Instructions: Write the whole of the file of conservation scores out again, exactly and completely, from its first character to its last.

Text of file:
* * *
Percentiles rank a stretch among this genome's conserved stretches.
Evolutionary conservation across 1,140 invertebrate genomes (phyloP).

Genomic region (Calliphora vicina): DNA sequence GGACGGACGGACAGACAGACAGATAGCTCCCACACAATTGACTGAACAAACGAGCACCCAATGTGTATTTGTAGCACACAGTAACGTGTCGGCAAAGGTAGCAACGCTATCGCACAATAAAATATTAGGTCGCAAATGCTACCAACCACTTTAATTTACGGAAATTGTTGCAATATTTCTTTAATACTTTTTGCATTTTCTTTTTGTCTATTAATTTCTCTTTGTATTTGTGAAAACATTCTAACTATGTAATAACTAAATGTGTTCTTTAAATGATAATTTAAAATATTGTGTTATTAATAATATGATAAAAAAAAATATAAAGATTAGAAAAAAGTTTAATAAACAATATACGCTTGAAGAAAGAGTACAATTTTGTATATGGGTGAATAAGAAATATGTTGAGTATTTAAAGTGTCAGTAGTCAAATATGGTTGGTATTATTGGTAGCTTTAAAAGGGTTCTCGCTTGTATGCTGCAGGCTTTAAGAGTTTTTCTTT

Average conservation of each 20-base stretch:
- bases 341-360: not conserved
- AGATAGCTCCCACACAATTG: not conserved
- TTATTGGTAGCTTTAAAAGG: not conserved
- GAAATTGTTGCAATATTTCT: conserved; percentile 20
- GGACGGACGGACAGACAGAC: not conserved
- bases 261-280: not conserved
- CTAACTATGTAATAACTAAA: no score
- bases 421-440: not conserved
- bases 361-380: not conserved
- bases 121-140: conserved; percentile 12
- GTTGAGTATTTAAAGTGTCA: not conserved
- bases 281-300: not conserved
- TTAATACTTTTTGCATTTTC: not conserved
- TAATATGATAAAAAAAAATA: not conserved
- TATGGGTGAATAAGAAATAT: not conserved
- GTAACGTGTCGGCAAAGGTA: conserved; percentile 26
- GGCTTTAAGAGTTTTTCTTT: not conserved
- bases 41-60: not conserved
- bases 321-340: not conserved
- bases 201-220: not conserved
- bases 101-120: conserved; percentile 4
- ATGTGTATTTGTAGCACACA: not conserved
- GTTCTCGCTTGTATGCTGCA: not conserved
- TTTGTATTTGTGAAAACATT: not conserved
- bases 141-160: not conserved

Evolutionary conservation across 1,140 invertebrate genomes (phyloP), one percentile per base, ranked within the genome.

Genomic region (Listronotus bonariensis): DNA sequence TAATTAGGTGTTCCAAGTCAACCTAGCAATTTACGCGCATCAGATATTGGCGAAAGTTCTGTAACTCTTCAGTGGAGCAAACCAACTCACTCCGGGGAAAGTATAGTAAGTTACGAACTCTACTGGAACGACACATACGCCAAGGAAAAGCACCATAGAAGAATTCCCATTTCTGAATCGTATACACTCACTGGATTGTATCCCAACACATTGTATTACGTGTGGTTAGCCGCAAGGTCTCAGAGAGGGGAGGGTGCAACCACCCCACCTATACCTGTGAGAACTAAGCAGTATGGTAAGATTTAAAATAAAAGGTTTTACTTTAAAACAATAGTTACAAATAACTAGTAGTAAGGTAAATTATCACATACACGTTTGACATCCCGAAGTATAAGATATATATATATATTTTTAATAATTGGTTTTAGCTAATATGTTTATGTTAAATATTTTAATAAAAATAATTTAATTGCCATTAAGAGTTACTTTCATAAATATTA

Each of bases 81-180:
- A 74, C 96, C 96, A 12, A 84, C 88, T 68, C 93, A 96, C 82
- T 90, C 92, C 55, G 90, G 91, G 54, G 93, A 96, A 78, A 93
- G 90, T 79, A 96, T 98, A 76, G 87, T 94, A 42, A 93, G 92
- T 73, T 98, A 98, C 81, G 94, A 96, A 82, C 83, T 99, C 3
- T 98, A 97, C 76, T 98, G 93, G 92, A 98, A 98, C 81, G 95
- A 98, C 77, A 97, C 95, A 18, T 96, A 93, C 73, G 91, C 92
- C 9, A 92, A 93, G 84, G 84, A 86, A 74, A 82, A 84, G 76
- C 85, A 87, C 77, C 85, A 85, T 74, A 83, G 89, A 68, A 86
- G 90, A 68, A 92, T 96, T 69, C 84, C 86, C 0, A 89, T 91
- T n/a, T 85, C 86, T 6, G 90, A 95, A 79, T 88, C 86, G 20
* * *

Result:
Percentiles rank a stretch among this genome's conserved stretches.
Evolutionary conservation across 1,140 invertebrate genomes (phyloP).

Genomic region (Calliphora vicina): DNA sequence GGACGGACGGACAGACAGACAGATAGCTCCCACACAATTGACTGAACAAACGAGCACCCAATGTGTATTTGTAGCACACAGTAACGTGTCGGCAAAGGTAGCAACGCTATCGCACAATAAAATATTAGGTCGCAAATGCTACCAACCACTTTAATTTACGGAAATTGTTGCAATATTTCTTTAATACTTTTTGCATTTTCTTTTTGTCTATTAATTTCTCTTTGTATTTGTGAAAACATTCTAACTATGTAATAACTAAATGTGTTCTTTAAATGATAATTTAAAATATTGTGTTATTAATAATATGATAAAAAAAAATATAAAGATTAGAAAAAAGTTTAATAAACAATATACGCTTGAAGAAAGAGTACAATTTTGTATATGGGTGAATAAGAAATATGTTGAGTATTTAAAGTGTCAGTAGTCAAATATGGTTGGTATTATTGGTAGCTTTAAAAGGGTTCTCGCTTGTATGCTGCAGGCTTTAAGAGTTTTTCTTT

Average conservation of each 20-base stretch:
- bases 341-360: not conserved
- AGATAGCTCCCACACAATTG: not conserved
- TTATTGGTAGCTTTAAAAGG: not conserved
- GAAATTGTTGCAATATTTCT: conserved; percentile 20
- GGACGGACGGACAGACAGAC: not conserved
- bases 261-280: not conserved
- CTAACTATGTAATAACTAAA: no score
- bases 421-440: not conserved
- bases 361-380: not conserved
- bases 121-140: conserved; percentile 12
- GTTGAGTATTTAAAGTGTCA: not conserved
- bases 281-300: not conserved
- TTAATACTTTTTGCATTTTC: not conserved
- TAATATGATAAAAAAAAATA: not conserved
- TATGGGTGAATAAGAAATAT: not conserved
- GTAACGTGTCGGCAAAGGTA: conserved; percentile 26
- GGCTTTAAGAGTTTTTCTTT: not conserved
- bases 41-60: not conserved
- bases 321-340: not conserved
- bases 201-220: not conserved
- bases 101-120: conserved; percentile 4
- ATGTGTATTTGTAGCACACA: not conserved
- GTTCTCGCTTGTATGCTGCA: not conserved
- TTTGTATTTGTGAAAACATT: not conserved
- bases 141-160: not conserved

Evolutionary conservation across 1,140 invertebrate genomes (phyloP), one percentile per base, ranked within the genome.

Genomic region (Listronotus bonariensis): DNA sequence TAATTAGGTGTTCCAAGTCAACCTAGCAATTTACGCGCATCAGATATTGGCGAAAGTTCTGTAACTCTTCAGTGGAGCAAACCAACTCACTCCGGGGAAAGTATAGTAAGTTACGAACTCTACTGGAACGACACATACGCCAAGGAAAAGCACCATAGAAGAATTCCCATTTCTGAATCGTATACACTCACTGGATTGTATCCCAACACATTGTATTACGTGTGGTTAGCCGCAAGGTCTCAGAGAGGGGAGGGTGCAACCACCCCACCTATACCTGTGAGAACTAAGCAGTATGGTAAGATTTAAAATAAAAGGTTTTACTTTAAAACAATAGTTACAAATAACTAGTAGTAAGGTAAATTATCACATACACGTTTGACATCCCGAAGTATAAGATATATATATATATTTTTAATAATTGGTTTTAGCTAATATGTTTATGTTAAATATTTTAATAAAAATAATTTAATTGCCATTAAGAGTTACTTTCATAAATATTA

Each of bases 81-180:
- A 74, C 96, C 96, A 12, A 84, C 88, T 68, C 93, A 96, C 82
- T 90, C 92, C 55, G 90, G 91, G 54, G 93, A 96, A 78, A 93
- G 90, T 79, A 96, T 98, A 76, G 87, T 94, A 42, A 93, G 92
- T 73, T 98, A 98, C 81, G 94, A 96, A 82, C 83, T 99, C 3
- T 98, A 97, C 76, T 98, G 93, G 92, A 98, A 98, C 81, G 95
- A 98, C 77, A 97, C 95, A 18, T 96, A 93, C 73, G 91, C 92
- C 9, A 92, A 93, G 84, G 84, A 86, A 74, A 82, A 84, G 76
- C 85, A 87, C 77, C 85, A 85, T 74, A 83, G 89, A 68, A 86
- G 90, A 68, A 92, T 96, T 69, C 84, C 86, C 0, A 89, T 91
- T n/a, T 85, C 86, T 6, G 90, A 95, A 79, T 88, C 86, G 20